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  You are here:  PublicationsMaine Organic Farmer & GardenerFall 2007Cottonseed as Fertilizer   
 Cottonseed Meal for Fertilizer? Minimize

Far Better Options Exist

by Alex Owre

High-nitrogen content (6-2-2) cottonseed meal has long been employed as an organic fertilizer that lowers the pH of soil, poses little danger of burning plants, and provides nitrogen, phosphorus and potassium as well as many minor plant food elements. It is cheap and readily available.

In some states, however, cottonseed meal is not allowed in a certified organic operation, and it does not appear as a recommended soil amendment in MOFGA’s Fact Sheet Number 11, “Natural Sources of Plant Nutrients.” (See www.mofga.org/Publications/FactSheets)

Eric Sideman, Ph.D., MOFGA’s organic crop specialist and author of the fact sheet, says the omission is due to two restrictions on using cottonseed meal in the USDA’s National Organic Program (NOP) standards. The first restriction requires that cottonseed meal be pesticide free, which, says Sideman, though possible, is difficult to demonstrate. Though cotton is a heavily sprayed crop, conventionally grown, pesticide-free meal is available on the market.  

The International Certification Standard set by the Organic Crop Improvement Association places cottonseed meal in the Restricted category, maintaining that it may contain substantial pesticide residues and recommending its use only if documented to be residue-free. Otherwise, cottonseed meal MUST be composted before use to break down toxic residues. (Cotton gin trash, containing seed hulls, is recognized as potentially more contaminated than the seed meal, because many residues are in the hull.)

The conventional U.S. cotton industry says that “if there is any trace of residue [on cottonseed meal] it is minuscule and far below levels to harm anyone  … Essentially the only crop protection products used on cotton are used before boll opening. Only harvest aid products are applied after boll opening and these products are contact leaf defoliants, not systemic. In addition, cotton fiber and cottonseed hulls would cover and protect the cottonseed meal from any crop protection product exposure.”  

Note that this statement would not be true for genetically engineered cotton, which expresses the gene for the Bacillus thuringiensis bacterial toxin in all plant parts. Thus, the second NOP restriction cited by Sideman:  that cottonseed be demonstrated to be free of genetically engineered material. As with other crops, this is exceedingly difficult unless the material comes from organic crops.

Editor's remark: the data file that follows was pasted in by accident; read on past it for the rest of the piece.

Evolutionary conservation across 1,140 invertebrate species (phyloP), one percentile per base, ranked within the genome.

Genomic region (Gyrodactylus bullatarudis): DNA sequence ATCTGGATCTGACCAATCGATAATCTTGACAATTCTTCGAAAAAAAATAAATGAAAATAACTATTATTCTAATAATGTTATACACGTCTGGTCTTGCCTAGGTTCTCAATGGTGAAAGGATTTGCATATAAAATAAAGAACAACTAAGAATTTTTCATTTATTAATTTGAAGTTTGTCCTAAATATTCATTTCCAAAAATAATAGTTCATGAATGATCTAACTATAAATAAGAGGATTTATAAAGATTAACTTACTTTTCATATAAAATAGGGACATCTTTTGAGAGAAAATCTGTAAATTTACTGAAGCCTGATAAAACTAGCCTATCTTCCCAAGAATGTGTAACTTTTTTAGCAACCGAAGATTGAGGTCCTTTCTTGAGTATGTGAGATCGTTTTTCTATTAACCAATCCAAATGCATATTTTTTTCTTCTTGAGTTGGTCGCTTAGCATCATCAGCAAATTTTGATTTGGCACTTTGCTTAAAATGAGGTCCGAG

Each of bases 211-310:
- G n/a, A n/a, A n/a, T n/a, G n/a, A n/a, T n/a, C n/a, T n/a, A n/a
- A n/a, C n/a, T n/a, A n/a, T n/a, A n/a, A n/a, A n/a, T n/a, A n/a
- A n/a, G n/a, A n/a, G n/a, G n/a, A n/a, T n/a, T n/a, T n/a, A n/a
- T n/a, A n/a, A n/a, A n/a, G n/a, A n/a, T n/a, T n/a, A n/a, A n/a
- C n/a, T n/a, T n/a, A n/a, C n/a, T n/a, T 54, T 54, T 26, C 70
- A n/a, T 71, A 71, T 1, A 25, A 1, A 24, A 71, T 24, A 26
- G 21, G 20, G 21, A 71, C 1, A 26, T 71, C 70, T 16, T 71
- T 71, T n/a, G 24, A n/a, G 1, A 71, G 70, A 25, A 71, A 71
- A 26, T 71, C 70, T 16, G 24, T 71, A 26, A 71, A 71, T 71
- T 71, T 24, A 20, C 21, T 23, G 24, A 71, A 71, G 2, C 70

Otherwise, Sideman recommends cottonseed as a fertilizer the same as he does for soybean meal, which has an analysis of about 6-1-1. He notes, however, that soybeans by comparison pose little pesticide risk, and soy is not genetically engineered to contain a toxin in all of its cells, as cotton is.  Soy is engineered to resist the herbicide Roundup by altering a gene in the plant, not be adding genes. MOFGA currently allows soybean meal from any source as a soil amendment.

Rather than rely on an “imported” product to provide fertility to the farm or garden, MOFGA generally recommends farm-generated fertility or, at least, recycling fertility within a community. This makes economic as well as environmental sense.  A 4-pound bag of cottonseed meal costs just a little under $6, so you’d be paying $6 for 0.24 pounds of nitrogen, or about $25 per pound of nitrogen.  (For comparison, alfalfa meal costs about $46 per pound of N; blood meal, $12;  soybean meal, $17.  These prices are based on small quantities, such as 5-pound bags.)  

Four pounds of hairy vetch seed (for a nitrogen-fixing green manure crop), on the other hand, will cost about $13 and can fix over 100 pounds of N per acre – for a cost of 13 cents per pounds of N; and growing your own nitrogen adds lots of organic matter to the soil as well; protects the soil from erosion; helps keep existing nutrients from leaching; has less environmental impact than buying N from any off-farm source; and supports a diverse ecology in the garden.

Likewise, compost, leaves and grass clippings can supply all of the fertility needed in a garden and may be free – and collecting them can even save you from paying for a membership at a gym.


    

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